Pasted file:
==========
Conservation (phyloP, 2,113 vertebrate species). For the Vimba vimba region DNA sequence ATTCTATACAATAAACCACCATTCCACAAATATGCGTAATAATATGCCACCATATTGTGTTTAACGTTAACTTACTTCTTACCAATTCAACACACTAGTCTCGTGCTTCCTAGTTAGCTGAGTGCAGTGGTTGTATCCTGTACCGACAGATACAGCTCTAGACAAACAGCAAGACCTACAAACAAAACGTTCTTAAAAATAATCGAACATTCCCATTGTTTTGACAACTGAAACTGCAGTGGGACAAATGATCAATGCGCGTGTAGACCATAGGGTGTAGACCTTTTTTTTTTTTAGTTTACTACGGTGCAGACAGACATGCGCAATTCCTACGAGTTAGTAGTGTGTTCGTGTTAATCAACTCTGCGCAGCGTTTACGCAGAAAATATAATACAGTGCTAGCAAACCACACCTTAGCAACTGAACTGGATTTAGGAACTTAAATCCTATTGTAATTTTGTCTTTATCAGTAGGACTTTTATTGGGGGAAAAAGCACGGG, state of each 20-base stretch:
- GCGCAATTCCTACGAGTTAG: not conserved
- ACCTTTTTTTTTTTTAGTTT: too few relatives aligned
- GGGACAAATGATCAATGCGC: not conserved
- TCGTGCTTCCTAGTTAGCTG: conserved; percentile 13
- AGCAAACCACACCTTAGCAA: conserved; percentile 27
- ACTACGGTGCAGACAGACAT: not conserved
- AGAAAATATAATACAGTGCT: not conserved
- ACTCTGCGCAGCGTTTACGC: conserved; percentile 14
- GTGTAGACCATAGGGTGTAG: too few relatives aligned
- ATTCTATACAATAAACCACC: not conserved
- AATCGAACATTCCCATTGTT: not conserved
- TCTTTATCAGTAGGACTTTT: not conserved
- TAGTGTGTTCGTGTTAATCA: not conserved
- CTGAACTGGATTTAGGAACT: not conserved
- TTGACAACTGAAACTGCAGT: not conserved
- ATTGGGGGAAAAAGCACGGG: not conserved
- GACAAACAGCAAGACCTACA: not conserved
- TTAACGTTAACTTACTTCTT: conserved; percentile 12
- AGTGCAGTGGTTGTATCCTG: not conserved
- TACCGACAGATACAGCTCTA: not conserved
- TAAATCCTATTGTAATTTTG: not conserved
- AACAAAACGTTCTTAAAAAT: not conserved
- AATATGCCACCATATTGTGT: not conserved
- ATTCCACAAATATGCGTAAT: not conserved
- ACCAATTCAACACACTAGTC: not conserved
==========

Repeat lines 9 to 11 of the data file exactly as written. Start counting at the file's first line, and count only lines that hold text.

- ACTCTGCGCAGCGTTTACGC: conserved; percentile 14
- GTGTAGACCATAGGGTGTAG: too few relatives aligned
- ATTCTATACAATAAACCACC: not conserved